Crude oil prices jumped into positive territory after falling by more than 1 per cent in the previous session. Tuesday’s upward momentum was driven by rising tensions in the Middle East, a major oil-producing region, which fueled concerns about supply. However, a bleak economic outlook for China, the world’s largest importer of crude oil, limited the potential gains.
The March contract for Brent crude, which expires on Wednesday, saw a modest gain of 8 cents, or 0.1 per cent, to $82.48 per barrel. The more actively traded April contract saw a larger gain of 13 cents, or 0.2 per cent, to $81.96 per barrel. The U.S. benchmark, West Texas Intermediate (WTI), also saw an increase, with the March contract rising 24 cents, or 0.3 per cent, to $77.02 per barrel.
The threat of further escalation of tensions between the U.S. and Iran has added to the uncertainty in global markets. Following a deadly drone attack in Jordan by Iran-backed militants, which killed two U.S. military personnel, the U.S. vowed to take all necessary actions to defend its troops. This has raised the risk of a direct confrontation between the two countries, which could have a major impact on global oil supplies.
According to Commonwealth Bank of Australia analyst Vivek Dhar, if U.S.-Iran tensions escalate further, especially if it leads to a direct confrontation between the two countries, the impact on Iranian oil supplies could be significant.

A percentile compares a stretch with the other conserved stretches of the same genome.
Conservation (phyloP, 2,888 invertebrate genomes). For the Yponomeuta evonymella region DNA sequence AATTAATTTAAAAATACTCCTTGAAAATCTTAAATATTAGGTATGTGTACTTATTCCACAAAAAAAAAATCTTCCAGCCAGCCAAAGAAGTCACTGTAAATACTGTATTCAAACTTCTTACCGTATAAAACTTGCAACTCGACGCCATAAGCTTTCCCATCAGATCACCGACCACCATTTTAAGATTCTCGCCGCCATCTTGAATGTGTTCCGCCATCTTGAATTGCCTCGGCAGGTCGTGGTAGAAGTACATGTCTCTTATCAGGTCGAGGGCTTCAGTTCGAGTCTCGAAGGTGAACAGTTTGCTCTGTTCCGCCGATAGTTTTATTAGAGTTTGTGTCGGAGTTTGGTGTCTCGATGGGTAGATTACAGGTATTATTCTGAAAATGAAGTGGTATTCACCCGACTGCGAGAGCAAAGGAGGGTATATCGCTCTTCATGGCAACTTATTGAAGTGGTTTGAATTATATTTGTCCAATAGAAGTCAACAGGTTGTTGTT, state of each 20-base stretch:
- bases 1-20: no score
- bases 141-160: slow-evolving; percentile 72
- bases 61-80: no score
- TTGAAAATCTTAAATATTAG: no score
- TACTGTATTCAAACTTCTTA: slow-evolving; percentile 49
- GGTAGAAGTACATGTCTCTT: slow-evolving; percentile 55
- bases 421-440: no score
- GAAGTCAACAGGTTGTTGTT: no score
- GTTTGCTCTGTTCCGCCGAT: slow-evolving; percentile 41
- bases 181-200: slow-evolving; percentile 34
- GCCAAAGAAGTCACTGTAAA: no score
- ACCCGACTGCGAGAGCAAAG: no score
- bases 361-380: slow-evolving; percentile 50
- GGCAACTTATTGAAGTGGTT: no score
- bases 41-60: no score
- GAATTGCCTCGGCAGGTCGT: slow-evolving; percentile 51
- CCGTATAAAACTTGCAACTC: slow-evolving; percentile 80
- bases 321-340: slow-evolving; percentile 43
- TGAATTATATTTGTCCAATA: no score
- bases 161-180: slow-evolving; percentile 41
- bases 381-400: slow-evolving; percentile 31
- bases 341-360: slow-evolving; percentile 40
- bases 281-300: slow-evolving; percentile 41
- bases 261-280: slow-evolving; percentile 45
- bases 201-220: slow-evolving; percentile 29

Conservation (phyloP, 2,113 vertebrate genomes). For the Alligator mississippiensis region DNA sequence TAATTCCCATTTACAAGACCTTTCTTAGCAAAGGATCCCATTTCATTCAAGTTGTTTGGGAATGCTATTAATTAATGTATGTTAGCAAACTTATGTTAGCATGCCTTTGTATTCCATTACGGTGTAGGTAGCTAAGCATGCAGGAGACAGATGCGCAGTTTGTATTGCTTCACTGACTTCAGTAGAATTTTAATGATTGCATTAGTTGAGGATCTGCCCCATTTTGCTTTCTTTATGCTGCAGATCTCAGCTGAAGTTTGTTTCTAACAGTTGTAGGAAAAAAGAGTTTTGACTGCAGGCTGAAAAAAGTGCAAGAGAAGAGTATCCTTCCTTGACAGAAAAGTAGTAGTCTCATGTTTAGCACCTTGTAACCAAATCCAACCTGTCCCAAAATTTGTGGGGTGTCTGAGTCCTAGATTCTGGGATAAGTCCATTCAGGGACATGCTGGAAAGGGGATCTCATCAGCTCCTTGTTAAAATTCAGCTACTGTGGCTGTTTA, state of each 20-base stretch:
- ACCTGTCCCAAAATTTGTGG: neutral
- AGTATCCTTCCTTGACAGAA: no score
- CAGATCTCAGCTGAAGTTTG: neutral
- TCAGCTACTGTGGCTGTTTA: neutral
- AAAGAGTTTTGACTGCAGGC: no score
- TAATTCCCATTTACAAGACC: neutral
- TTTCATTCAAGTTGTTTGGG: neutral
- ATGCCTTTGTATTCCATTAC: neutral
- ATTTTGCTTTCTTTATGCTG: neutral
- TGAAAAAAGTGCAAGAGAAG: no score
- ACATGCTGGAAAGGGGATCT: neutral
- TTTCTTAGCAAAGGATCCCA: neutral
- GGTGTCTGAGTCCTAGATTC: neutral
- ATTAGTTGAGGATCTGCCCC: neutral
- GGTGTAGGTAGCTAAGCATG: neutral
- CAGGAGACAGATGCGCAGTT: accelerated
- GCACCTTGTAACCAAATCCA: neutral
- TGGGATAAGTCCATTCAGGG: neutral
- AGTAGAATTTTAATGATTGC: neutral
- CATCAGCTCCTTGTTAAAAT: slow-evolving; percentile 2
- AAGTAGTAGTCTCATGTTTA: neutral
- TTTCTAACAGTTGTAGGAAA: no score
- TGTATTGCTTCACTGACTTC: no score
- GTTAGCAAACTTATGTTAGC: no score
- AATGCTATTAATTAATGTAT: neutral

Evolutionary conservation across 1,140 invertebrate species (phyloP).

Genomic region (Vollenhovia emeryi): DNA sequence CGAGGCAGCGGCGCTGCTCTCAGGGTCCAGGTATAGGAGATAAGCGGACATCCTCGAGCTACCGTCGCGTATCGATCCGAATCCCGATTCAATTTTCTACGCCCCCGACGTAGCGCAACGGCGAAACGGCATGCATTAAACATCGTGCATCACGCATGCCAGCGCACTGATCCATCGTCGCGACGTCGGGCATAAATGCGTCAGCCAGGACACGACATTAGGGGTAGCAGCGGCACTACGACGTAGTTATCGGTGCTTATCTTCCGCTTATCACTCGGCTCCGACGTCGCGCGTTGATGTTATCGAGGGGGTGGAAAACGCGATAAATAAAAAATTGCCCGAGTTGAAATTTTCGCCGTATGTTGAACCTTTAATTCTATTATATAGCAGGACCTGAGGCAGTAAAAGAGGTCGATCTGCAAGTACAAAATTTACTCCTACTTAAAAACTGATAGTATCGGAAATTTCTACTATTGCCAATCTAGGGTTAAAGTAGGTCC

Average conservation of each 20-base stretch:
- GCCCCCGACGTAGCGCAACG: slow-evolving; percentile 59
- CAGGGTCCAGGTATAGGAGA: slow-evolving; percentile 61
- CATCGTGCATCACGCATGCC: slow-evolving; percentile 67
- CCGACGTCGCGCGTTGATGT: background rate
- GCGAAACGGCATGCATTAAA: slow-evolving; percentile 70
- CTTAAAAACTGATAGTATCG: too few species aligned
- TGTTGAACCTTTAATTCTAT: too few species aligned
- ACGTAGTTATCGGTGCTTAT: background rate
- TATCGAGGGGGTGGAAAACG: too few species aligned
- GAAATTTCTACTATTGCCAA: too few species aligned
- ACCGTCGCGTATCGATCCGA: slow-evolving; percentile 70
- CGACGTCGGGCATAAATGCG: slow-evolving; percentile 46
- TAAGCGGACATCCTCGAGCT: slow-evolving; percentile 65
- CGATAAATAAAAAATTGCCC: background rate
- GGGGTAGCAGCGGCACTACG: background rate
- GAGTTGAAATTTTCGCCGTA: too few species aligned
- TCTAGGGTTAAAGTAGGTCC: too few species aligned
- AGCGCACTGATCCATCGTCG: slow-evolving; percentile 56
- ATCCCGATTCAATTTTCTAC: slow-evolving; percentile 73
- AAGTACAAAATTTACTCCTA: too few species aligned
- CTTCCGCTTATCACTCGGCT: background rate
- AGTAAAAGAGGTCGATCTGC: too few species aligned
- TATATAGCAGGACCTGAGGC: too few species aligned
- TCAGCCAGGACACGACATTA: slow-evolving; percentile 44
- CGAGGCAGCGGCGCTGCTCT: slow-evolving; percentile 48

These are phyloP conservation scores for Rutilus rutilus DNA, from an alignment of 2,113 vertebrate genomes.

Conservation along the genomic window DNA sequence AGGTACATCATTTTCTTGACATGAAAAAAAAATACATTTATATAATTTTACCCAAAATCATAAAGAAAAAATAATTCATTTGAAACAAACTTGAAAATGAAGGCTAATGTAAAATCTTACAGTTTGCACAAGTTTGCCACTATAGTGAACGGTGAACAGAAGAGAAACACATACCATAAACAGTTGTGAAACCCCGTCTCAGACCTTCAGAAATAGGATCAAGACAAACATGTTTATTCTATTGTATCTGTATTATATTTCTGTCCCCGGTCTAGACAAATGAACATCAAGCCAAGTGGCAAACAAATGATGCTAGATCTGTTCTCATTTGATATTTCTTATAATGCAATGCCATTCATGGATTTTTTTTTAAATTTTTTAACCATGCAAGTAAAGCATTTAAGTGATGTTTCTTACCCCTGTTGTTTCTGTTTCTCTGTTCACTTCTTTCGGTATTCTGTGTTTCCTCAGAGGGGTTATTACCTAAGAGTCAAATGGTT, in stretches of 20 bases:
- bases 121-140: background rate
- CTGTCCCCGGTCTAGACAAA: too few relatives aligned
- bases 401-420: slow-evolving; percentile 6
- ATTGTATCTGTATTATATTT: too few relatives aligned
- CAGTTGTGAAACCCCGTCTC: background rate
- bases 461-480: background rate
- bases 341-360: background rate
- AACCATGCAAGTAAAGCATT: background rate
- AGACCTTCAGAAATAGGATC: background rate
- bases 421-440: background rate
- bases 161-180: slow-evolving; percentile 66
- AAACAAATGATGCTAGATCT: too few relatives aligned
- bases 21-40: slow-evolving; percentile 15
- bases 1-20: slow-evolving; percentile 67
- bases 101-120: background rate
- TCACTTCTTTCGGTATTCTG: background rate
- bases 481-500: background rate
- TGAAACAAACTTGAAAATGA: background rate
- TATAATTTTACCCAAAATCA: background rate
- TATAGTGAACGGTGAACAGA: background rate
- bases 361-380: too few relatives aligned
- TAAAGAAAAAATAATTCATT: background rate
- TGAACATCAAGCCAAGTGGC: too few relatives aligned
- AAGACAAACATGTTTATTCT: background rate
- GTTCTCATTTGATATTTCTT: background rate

“Iranian oil exports are likely the most vulnerable via potentially greater enforcement of sanctions,” he added.
Dhar’s estimates indicate that during 2023, Iran exported between 1.2 and 1.6 million barrels per day of crude oil. This amounts to between 1 and 1.5 per cent of the world’s overall oil supply.
However, analysts noted that concerns about the Chinese economy and the potential ramifications of Evergrande’s liquidation order limited oil price gains. According to PVM analyst John Evans, the potential collapse of China’s property sector could negate any economic stimulus measures by the Chinese government, and have significant negative effects on the global economy.
Analysts will be watching the upcoming OPEC+ meeting on February 1 for any clues about the group’s production plans, even though no changes to the oil policy are expected at this time. The main focus of attention will be on how OPEC+ plans to respond to the current geopolitical tensions and how these might affect the global oil market in the future.